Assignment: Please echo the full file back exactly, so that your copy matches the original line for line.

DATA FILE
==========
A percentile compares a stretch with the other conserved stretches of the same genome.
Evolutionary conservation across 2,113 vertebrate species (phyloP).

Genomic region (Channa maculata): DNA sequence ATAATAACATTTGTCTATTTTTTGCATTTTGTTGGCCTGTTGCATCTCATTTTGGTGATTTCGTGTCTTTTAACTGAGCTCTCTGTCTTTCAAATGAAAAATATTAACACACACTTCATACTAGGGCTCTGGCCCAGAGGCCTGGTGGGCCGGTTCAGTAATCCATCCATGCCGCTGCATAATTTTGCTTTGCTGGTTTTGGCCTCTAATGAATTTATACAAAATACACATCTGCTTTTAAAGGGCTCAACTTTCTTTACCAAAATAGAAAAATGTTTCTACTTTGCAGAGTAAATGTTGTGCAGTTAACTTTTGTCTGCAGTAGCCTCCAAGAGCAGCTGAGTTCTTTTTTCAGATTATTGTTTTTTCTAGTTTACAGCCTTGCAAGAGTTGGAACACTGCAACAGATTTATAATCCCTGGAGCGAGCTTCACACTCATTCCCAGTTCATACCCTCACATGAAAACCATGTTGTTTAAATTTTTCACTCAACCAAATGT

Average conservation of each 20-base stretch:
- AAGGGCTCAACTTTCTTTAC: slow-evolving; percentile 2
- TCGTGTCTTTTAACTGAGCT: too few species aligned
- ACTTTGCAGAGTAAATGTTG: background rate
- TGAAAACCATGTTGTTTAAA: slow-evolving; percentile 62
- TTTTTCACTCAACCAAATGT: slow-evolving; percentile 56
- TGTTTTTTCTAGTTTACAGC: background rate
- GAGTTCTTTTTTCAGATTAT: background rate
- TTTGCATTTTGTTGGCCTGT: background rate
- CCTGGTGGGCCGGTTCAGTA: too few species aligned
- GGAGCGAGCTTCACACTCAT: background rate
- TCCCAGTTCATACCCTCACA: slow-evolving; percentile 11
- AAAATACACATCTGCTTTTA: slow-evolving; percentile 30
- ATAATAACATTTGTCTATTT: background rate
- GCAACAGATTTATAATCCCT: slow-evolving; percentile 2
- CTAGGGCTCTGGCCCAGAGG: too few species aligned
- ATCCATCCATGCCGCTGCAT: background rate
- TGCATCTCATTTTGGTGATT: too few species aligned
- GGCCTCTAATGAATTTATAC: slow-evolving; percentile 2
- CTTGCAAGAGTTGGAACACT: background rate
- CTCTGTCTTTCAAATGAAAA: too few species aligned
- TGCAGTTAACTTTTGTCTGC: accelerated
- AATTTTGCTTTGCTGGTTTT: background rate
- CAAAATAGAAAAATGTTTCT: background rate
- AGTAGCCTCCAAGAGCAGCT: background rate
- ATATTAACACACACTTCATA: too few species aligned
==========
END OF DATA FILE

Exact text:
A percentile compares a stretch with the other conserved stretches of the same genome.
Evolutionary conservation across 2,113 vertebrate species (phyloP).

Genomic region (Channa maculata): DNA sequence ATAATAACATTTGTCTATTTTTTGCATTTTGTTGGCCTGTTGCATCTCATTTTGGTGATTTCGTGTCTTTTAACTGAGCTCTCTGTCTTTCAAATGAAAAATATTAACACACACTTCATACTAGGGCTCTGGCCCAGAGGCCTGGTGGGCCGGTTCAGTAATCCATCCATGCCGCTGCATAATTTTGCTTTGCTGGTTTTGGCCTCTAATGAATTTATACAAAATACACATCTGCTTTTAAAGGGCTCAACTTTCTTTACCAAAATAGAAAAATGTTTCTACTTTGCAGAGTAAATGTTGTGCAGTTAACTTTTGTCTGCAGTAGCCTCCAAGAGCAGCTGAGTTCTTTTTTCAGATTATTGTTTTTTCTAGTTTACAGCCTTGCAAGAGTTGGAACACTGCAACAGATTTATAATCCCTGGAGCGAGCTTCACACTCATTCCCAGTTCATACCCTCACATGAAAACCATGTTGTTTAAATTTTTCACTCAACCAAATGT

Average conservation of each 20-base stretch:
- AAGGGCTCAACTTTCTTTAC: slow-evolving; percentile 2
- TCGTGTCTTTTAACTGAGCT: too few species aligned
- ACTTTGCAGAGTAAATGTTG: background rate
- TGAAAACCATGTTGTTTAAA: slow-evolving; percentile 62
- TTTTTCACTCAACCAAATGT: slow-evolving; percentile 56
- TGTTTTTTCTAGTTTACAGC: background rate
- GAGTTCTTTTTTCAGATTAT: background rate
- TTTGCATTTTGTTGGCCTGT: background rate
- CCTGGTGGGCCGGTTCAGTA: too few species aligned
- GGAGCGAGCTTCACACTCAT: background rate
- TCCCAGTTCATACCCTCACA: slow-evolving; percentile 11
- AAAATACACATCTGCTTTTA: slow-evolving; percentile 30
- ATAATAACATTTGTCTATTT: background rate
- GCAACAGATTTATAATCCCT: slow-evolving; percentile 2
- CTAGGGCTCTGGCCCAGAGG: too few species aligned
- ATCCATCCATGCCGCTGCAT: background rate
- TGCATCTCATTTTGGTGATT: too few species aligned
- GGCCTCTAATGAATTTATAC: slow-evolving; percentile 2
- CTTGCAAGAGTTGGAACACT: background rate
- CTCTGTCTTTCAAATGAAAA: too few species aligned
- TGCAGTTAACTTTTGTCTGC: accelerated
- AATTTTGCTTTGCTGGTTTT: background rate
- CAAAATAGAAAAATGTTTCT: background rate
- AGTAGCCTCCAAGAGCAGCT: background rate
- ATATTAACACACACTTCATA: too few species aligned